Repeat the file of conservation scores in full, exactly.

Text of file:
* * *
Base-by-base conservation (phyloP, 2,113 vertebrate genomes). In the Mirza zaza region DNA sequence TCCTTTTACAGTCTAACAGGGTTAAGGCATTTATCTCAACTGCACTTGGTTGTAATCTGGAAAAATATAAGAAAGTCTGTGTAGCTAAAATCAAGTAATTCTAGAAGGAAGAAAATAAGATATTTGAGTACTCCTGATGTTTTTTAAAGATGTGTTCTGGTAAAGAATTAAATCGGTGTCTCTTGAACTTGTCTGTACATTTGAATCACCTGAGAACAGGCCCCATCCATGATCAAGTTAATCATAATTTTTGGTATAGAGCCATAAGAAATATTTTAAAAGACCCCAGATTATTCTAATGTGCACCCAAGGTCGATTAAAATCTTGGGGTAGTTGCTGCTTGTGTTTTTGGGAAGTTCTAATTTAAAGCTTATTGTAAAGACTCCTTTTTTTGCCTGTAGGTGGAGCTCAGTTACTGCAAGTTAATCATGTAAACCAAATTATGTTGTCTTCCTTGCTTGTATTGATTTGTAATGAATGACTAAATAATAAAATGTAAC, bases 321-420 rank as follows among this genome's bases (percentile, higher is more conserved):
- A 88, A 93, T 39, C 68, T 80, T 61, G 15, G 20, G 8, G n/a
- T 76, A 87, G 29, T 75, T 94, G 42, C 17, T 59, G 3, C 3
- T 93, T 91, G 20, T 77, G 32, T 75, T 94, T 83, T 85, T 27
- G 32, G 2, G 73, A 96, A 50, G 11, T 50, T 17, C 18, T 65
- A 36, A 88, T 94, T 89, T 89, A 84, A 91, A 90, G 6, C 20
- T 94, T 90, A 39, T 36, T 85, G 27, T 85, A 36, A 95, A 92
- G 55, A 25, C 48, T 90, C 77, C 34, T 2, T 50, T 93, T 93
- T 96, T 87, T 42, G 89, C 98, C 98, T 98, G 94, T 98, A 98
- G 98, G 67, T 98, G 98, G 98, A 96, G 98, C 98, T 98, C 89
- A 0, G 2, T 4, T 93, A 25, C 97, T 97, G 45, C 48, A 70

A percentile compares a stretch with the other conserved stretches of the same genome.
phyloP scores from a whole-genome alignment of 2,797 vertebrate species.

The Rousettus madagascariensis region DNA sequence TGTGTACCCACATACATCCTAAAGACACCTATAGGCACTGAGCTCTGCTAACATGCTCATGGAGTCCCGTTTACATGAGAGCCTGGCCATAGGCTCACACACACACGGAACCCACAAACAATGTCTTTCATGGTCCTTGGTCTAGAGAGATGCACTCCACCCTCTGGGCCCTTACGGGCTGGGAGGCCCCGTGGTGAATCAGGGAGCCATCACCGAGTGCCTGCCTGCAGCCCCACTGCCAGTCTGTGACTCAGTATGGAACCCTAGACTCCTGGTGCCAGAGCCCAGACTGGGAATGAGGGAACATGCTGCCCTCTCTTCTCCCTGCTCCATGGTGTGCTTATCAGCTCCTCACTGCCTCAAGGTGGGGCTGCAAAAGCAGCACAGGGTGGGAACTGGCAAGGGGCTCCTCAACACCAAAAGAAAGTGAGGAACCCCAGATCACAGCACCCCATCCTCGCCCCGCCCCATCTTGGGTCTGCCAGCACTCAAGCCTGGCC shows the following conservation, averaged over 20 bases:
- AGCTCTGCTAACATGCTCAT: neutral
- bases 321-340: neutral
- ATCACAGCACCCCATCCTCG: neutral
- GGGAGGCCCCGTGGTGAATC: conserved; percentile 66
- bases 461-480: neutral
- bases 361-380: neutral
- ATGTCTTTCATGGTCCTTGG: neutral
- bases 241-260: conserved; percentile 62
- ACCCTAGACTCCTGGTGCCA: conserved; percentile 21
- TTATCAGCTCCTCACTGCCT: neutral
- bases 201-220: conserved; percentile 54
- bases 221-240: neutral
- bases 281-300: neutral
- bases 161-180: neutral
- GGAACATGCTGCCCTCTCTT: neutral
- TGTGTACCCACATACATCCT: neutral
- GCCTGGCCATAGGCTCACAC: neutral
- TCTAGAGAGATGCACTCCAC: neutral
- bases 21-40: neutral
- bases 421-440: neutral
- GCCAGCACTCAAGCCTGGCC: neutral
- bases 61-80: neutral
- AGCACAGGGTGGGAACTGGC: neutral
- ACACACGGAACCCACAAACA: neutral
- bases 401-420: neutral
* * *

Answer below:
Base-by-base conservation (phyloP, 2,113 vertebrate genomes). In the Mirza zaza region DNA sequence TCCTTTTACAGTCTAACAGGGTTAAGGCATTTATCTCAACTGCACTTGGTTGTAATCTGGAAAAATATAAGAAAGTCTGTGTAGCTAAAATCAAGTAATTCTAGAAGGAAGAAAATAAGATATTTGAGTACTCCTGATGTTTTTTAAAGATGTGTTCTGGTAAAGAATTAAATCGGTGTCTCTTGAACTTGTCTGTACATTTGAATCACCTGAGAACAGGCCCCATCCATGATCAAGTTAATCATAATTTTTGGTATAGAGCCATAAGAAATATTTTAAAAGACCCCAGATTATTCTAATGTGCACCCAAGGTCGATTAAAATCTTGGGGTAGTTGCTGCTTGTGTTTTTGGGAAGTTCTAATTTAAAGCTTATTGTAAAGACTCCTTTTTTTGCCTGTAGGTGGAGCTCAGTTACTGCAAGTTAATCATGTAAACCAAATTATGTTGTCTTCCTTGCTTGTATTGATTTGTAATGAATGACTAAATAATAAAATGTAAC, bases 321-420 rank as follows among this genome's bases (percentile, higher is more conserved):
- A 88, A 93, T 39, C 68, T 80, T 61, G 15, G 20, G 8, G n/a
- T 76, A 87, G 29, T 75, T 94, G 42, C 17, T 59, G 3, C 3
- T 93, T 91, G 20, T 77, G 32, T 75, T 94, T 83, T 85, T 27
- G 32, G 2, G 73, A 96, A 50, G 11, T 50, T 17, C 18, T 65
- A 36, A 88, T 94, T 89, T 89, A 84, A 91, A 90, G 6, C 20
- T 94, T 90, A 39, T 36, T 85, G 27, T 85, A 36, A 95, A 92
- G 55, A 25, C 48, T 90, C 77, C 34, T 2, T 50, T 93, T 93
- T 96, T 87, T 42, G 89, C 98, C 98, T 98, G 94, T 98, A 98
- G 98, G 67, T 98, G 98, G 98, A 96, G 98, C 98, T 98, C 89
- A 0, G 2, T 4, T 93, A 25, C 97, T 97, G 45, C 48, A 70

A percentile compares a stretch with the other conserved stretches of the same genome.
phyloP scores from a whole-genome alignment of 2,797 vertebrate species.

The Rousettus madagascariensis region DNA sequence TGTGTACCCACATACATCCTAAAGACACCTATAGGCACTGAGCTCTGCTAACATGCTCATGGAGTCCCGTTTACATGAGAGCCTGGCCATAGGCTCACACACACACGGAACCCACAAACAATGTCTTTCATGGTCCTTGGTCTAGAGAGATGCACTCCACCCTCTGGGCCCTTACGGGCTGGGAGGCCCCGTGGTGAATCAGGGAGCCATCACCGAGTGCCTGCCTGCAGCCCCACTGCCAGTCTGTGACTCAGTATGGAACCCTAGACTCCTGGTGCCAGAGCCCAGACTGGGAATGAGGGAACATGCTGCCCTCTCTTCTCCCTGCTCCATGGTGTGCTTATCAGCTCCTCACTGCCTCAAGGTGGGGCTGCAAAAGCAGCACAGGGTGGGAACTGGCAAGGGGCTCCTCAACACCAAAAGAAAGTGAGGAACCCCAGATCACAGCACCCCATCCTCGCCCCGCCCCATCTTGGGTCTGCCAGCACTCAAGCCTGGCC shows the following conservation, averaged over 20 bases:
- AGCTCTGCTAACATGCTCAT: neutral
- bases 321-340: neutral
- ATCACAGCACCCCATCCTCG: neutral
- GGGAGGCCCCGTGGTGAATC: conserved; percentile 66
- bases 461-480: neutral
- bases 361-380: neutral
- ATGTCTTTCATGGTCCTTGG: neutral
- bases 241-260: conserved; percentile 62
- ACCCTAGACTCCTGGTGCCA: conserved; percentile 21
- TTATCAGCTCCTCACTGCCT: neutral
- bases 201-220: conserved; percentile 54
- bases 221-240: neutral
- bases 281-300: neutral
- bases 161-180: neutral
- GGAACATGCTGCCCTCTCTT: neutral
- TGTGTACCCACATACATCCT: neutral
- GCCTGGCCATAGGCTCACAC: neutral
- TCTAGAGAGATGCACTCCAC: neutral
- bases 21-40: neutral
- bases 421-440: neutral
- GCCAGCACTCAAGCCTGGCC: neutral
- bases 61-80: neutral
- AGCACAGGGTGGGAACTGGC: neutral
- ACACACGGAACCCACAAACA: neutral
- bases 401-420: neutral